Kenney will be in Washington the day before UCP decides leadership
There’s no shortage of rumours suggesting the vote count on the premier’s leadership review is rife with fraud, or claims by his opponents they will win if the vote’s an honest one.
It seemed like a strangely bold move yesterday for Jason Kenney to announce he’ll be jetting off to Washington, D.C., to testify to the U.S. Senate Committee on Energy and National Resources the day before his United Conservative Party (UCP) announces whether its members have voted to let him stay on as leader.
You’d almost think Alberta’s premier knew how the vote count was going to go!
Well, there’s no shortage of rumours suggesting that might just be the case, while former Wildrose Party leader and recently elected UCP MLA Brian Jean’s campaign to unseat Kenney insists that if the vote is an honest one, they have enough support to unseat the premier and force a new leadership contest.
Meanwhile, as the clock ticks and the vote counters count, an apparently worry-free Kenney will take Energy Minister Sonya Savage and Environment Minister Jason Nixon with him to Washington to pay respectful obeisance to the committee chaired by the premier’s new best friend forever, Democrat-in-name-only Joe Manchin.
“We must work closely with our U.S. partners to establish a united front on energy security and that means increasing Alberta’s energy exports to the United States and the world,” the premier gloated yesterday in a triumphalist news release.
Like Kenney, the Senator for West Virginia is widely perceived as being too close to the fossil fuel industry for anyone’s comfort except their own. Also like Kenney, Manchin sees eye to eye with the Senate’s Republicans on abortion rights, casting the crucial swing vote yesterday that allowed the Senate GOP to defeat the Women’s Health Protection Act by 51 votes to 49.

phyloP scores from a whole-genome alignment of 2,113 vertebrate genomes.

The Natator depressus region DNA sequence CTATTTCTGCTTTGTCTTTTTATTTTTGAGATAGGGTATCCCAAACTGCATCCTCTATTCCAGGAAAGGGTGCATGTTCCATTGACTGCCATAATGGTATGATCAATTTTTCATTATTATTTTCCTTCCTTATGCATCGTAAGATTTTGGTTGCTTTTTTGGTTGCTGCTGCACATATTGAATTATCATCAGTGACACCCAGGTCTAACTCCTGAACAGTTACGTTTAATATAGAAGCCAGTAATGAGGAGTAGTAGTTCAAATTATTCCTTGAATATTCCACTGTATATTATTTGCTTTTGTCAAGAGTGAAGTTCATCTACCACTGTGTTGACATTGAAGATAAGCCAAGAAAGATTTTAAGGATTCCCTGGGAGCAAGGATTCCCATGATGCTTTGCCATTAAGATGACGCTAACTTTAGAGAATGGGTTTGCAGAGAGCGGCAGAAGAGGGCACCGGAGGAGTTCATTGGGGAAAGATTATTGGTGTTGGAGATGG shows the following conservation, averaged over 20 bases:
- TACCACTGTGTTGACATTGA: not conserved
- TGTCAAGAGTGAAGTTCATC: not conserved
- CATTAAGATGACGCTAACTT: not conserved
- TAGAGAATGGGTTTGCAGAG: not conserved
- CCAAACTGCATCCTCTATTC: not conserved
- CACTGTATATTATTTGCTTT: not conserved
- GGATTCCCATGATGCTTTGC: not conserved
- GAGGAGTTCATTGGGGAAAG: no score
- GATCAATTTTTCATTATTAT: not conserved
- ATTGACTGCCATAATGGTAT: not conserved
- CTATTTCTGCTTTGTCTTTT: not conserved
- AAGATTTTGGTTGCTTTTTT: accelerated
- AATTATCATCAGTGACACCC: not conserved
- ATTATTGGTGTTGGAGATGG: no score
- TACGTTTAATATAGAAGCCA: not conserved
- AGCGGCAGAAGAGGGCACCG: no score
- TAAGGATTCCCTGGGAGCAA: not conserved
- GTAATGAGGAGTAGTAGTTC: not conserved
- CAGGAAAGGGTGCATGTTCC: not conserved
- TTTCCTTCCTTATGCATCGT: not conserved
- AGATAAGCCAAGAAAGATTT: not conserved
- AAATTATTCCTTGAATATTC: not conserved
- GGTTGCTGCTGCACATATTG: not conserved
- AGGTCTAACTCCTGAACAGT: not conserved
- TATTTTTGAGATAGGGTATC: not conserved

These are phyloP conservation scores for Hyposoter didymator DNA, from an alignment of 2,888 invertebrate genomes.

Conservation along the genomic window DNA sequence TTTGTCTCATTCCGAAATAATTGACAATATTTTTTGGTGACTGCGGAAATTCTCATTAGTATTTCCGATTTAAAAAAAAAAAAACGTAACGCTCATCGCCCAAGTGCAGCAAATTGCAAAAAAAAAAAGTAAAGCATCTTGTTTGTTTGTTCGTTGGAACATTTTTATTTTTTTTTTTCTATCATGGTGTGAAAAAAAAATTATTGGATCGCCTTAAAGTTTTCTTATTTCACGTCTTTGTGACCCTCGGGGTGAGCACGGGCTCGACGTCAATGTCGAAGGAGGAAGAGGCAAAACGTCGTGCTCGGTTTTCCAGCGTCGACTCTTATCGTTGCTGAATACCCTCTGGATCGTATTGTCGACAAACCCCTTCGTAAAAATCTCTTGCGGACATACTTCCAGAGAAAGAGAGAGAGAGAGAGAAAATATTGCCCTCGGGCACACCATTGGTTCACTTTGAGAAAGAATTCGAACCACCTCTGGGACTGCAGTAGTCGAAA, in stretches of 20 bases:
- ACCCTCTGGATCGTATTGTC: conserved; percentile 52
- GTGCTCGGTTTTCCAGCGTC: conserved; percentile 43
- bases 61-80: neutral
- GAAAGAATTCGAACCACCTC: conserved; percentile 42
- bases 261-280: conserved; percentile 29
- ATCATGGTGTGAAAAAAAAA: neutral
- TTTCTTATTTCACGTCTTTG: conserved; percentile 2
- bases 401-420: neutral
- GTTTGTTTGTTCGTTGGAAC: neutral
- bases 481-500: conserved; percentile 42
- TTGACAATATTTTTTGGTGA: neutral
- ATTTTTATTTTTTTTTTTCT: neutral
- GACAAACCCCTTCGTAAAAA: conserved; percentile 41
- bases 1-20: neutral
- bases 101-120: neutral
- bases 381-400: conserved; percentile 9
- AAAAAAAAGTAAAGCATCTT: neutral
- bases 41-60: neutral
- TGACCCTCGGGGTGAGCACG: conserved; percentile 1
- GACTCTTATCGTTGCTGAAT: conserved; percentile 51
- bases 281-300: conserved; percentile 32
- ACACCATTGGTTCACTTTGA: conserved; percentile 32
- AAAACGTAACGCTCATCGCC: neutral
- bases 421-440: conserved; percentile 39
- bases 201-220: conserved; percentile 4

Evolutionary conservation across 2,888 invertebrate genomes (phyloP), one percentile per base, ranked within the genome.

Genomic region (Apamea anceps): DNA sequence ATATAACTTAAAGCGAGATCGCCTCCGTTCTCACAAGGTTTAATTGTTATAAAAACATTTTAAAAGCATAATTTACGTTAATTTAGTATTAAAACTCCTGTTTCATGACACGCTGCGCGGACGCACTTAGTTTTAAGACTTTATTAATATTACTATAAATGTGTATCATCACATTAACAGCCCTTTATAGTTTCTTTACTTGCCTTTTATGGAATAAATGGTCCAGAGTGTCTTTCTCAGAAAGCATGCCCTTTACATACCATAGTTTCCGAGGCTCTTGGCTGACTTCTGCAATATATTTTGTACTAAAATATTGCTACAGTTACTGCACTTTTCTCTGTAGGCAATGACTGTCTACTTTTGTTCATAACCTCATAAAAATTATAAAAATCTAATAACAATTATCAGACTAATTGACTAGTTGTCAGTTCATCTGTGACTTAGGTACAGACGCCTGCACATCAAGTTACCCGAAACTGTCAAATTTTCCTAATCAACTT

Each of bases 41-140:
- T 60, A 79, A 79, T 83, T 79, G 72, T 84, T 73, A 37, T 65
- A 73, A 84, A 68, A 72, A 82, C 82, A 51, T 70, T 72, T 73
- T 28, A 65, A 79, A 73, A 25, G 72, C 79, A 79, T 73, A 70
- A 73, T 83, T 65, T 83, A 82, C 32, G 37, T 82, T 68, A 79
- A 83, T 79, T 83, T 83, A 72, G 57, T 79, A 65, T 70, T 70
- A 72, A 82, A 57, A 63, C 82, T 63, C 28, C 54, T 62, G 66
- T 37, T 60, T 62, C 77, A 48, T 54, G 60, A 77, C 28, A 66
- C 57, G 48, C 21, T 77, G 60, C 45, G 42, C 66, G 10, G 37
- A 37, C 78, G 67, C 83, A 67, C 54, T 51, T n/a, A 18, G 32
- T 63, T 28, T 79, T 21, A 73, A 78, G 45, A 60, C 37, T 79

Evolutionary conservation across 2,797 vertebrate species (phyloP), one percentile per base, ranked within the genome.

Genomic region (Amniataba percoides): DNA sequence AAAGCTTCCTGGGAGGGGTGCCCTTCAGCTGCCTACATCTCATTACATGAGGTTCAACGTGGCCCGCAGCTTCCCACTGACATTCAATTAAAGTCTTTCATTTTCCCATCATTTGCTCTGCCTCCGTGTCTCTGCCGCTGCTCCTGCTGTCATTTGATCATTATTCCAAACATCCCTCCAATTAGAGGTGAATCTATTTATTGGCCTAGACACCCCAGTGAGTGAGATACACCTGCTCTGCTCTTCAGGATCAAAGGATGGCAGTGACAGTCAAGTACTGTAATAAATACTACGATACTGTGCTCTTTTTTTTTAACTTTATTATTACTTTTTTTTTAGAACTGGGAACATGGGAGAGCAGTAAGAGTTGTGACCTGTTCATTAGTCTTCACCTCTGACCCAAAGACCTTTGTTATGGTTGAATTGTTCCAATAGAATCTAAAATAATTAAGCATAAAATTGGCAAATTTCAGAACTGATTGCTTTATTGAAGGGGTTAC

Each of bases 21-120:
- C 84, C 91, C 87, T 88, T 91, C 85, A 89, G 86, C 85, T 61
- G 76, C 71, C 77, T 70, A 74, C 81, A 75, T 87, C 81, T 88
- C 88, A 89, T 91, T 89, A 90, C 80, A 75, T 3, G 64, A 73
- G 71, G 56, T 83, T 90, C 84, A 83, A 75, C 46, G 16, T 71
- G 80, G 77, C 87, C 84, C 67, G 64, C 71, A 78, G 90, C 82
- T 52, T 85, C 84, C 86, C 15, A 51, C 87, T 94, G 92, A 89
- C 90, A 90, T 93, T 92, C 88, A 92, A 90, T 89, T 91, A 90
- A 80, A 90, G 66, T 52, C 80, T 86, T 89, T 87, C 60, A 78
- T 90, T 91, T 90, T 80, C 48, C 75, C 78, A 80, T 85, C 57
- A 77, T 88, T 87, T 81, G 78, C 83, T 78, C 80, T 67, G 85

During Manchin’s mid-April tarsands tour of Alberta, Kenney gushed that the senator is “probably the most influential member of the Legislative Branch of the United States.”
And it is true that thanks to the fact votes in the U.S. Senate spilt 50-50 in the November 2020 election, the former West Virginia governor found himself holding the key swing vote in the upper chamber of the U.S. Congress, allowing him to use his temporary power to stymie most of the good things Joe Biden promised to do, and probably ruin the Democrat’s chances of a second term as president as well.
Now it looks as if Manchin is repaying Kenney’s adulation with access to his bully pulpit in Washington.
Well, it’s nice to have somewhere Canadian Conservatives can go to see some friendly foreign faces now that their increasingly numerous Q-adjacent supporters have made them delete quality destinations like Davos from their travel itineraries.
The inevitable video of Kenney testifying before the lofty senators the day before the leadership review vote is announced will make a nice backdrop for his gracious speech acknowledging his victory the next day – or, I suppose, in the event his opponents within the UCP manage to topple him, whatever he has to say about that.
Naturally, a video of Kenney’s testimony will be broadcast on his social media channels for those of us who are gluttons for cruel and unusual punishment.
Outpouring of anger forces government to drop changes to insulin pump access
An outpouring of fury over the Kenney Government’s plan to end its insulin pump subsidy program for diabetics has forced Health Minister Jason Copping to move the scheme to the back burner for the time being.
The government announced on May 2 it would drop the program Aug. 1, trying to pass the move off as an improvement that would help the approximately 4,000 Albertans affected to get access to more advanced insulin pumps, never mind the high premiums and co-pays they’d be stuck with paying.
No one was fooled. When 3,300 outraged Albertans emailed Copping and the premier, as well as NDP Health Critic David Shepherd, within 48 hours, the government backed off, promising yesterday there will be town hall meetings and more talk before it decides what to do next.
About 420 working-age Canadians with diabetes die each year because they don’t have adequate access to their medications, a 2018 report by the Canadian Federation of Nurses Unions estimated.
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David Climenhaga, author of the Alberta Diary blog, is a journalist, author, journalism teacher, poet and trade union communicator who has worked in senior writing and editing positions with the Globe…
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